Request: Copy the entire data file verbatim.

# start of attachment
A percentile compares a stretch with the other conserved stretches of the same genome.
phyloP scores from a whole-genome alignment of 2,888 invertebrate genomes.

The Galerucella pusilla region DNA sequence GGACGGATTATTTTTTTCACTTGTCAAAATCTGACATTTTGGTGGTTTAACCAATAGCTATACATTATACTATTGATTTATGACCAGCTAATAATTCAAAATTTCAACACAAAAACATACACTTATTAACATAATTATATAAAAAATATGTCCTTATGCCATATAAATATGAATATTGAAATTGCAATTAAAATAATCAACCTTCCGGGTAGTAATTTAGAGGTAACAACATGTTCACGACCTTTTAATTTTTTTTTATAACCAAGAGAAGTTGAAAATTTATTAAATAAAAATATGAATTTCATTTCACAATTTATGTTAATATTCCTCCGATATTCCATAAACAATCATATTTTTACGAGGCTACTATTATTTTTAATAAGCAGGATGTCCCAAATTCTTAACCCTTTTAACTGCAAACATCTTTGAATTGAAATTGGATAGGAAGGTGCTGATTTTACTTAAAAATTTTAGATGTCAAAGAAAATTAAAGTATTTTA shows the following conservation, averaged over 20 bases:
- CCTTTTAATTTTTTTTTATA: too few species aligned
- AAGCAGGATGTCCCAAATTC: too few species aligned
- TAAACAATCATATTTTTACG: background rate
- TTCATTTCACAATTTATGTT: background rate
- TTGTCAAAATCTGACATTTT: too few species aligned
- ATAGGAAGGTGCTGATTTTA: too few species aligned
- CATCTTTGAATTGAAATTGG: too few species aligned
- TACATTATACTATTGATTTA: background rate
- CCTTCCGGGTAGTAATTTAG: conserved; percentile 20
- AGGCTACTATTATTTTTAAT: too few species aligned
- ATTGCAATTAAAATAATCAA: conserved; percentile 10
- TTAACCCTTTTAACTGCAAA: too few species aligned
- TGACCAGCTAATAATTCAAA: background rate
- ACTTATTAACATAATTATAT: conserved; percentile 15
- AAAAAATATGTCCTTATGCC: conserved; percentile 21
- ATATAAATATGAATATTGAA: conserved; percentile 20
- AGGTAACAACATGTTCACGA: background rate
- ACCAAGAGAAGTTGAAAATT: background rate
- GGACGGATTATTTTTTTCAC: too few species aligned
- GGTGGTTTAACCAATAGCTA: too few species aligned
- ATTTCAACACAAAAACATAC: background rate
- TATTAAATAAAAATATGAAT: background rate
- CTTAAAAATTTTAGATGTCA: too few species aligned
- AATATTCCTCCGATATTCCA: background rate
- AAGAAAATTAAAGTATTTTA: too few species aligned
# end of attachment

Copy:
A percentile compares a stretch with the other conserved stretches of the same genome.
phyloP scores from a whole-genome alignment of 2,888 invertebrate genomes.

The Galerucella pusilla region DNA sequence GGACGGATTATTTTTTTCACTTGTCAAAATCTGACATTTTGGTGGTTTAACCAATAGCTATACATTATACTATTGATTTATGACCAGCTAATAATTCAAAATTTCAACACAAAAACATACACTTATTAACATAATTATATAAAAAATATGTCCTTATGCCATATAAATATGAATATTGAAATTGCAATTAAAATAATCAACCTTCCGGGTAGTAATTTAGAGGTAACAACATGTTCACGACCTTTTAATTTTTTTTTATAACCAAGAGAAGTTGAAAATTTATTAAATAAAAATATGAATTTCATTTCACAATTTATGTTAATATTCCTCCGATATTCCATAAACAATCATATTTTTACGAGGCTACTATTATTTTTAATAAGCAGGATGTCCCAAATTCTTAACCCTTTTAACTGCAAACATCTTTGAATTGAAATTGGATAGGAAGGTGCTGATTTTACTTAAAAATTTTAGATGTCAAAGAAAATTAAAGTATTTTA shows the following conservation, averaged over 20 bases:
- CCTTTTAATTTTTTTTTATA: too few species aligned
- AAGCAGGATGTCCCAAATTC: too few species aligned
- TAAACAATCATATTTTTACG: background rate
- TTCATTTCACAATTTATGTT: background rate
- TTGTCAAAATCTGACATTTT: too few species aligned
- ATAGGAAGGTGCTGATTTTA: too few species aligned
- CATCTTTGAATTGAAATTGG: too few species aligned
- TACATTATACTATTGATTTA: background rate
- CCTTCCGGGTAGTAATTTAG: conserved; percentile 20
- AGGCTACTATTATTTTTAAT: too few species aligned
- ATTGCAATTAAAATAATCAA: conserved; percentile 10
- TTAACCCTTTTAACTGCAAA: too few species aligned
- TGACCAGCTAATAATTCAAA: background rate
- ACTTATTAACATAATTATAT: conserved; percentile 15
- AAAAAATATGTCCTTATGCC: conserved; percentile 21
- ATATAAATATGAATATTGAA: conserved; percentile 20
- AGGTAACAACATGTTCACGA: background rate
- ACCAAGAGAAGTTGAAAATT: background rate
- GGACGGATTATTTTTTTCAC: too few species aligned
- GGTGGTTTAACCAATAGCTA: too few species aligned
- ATTTCAACACAAAAACATAC: background rate
- TATTAAATAAAAATATGAAT: background rate
- CTTAAAAATTTTAGATGTCA: too few species aligned
- AATATTCCTCCGATATTCCA: background rate
- AAGAAAATTAAAGTATTTTA: too few species aligned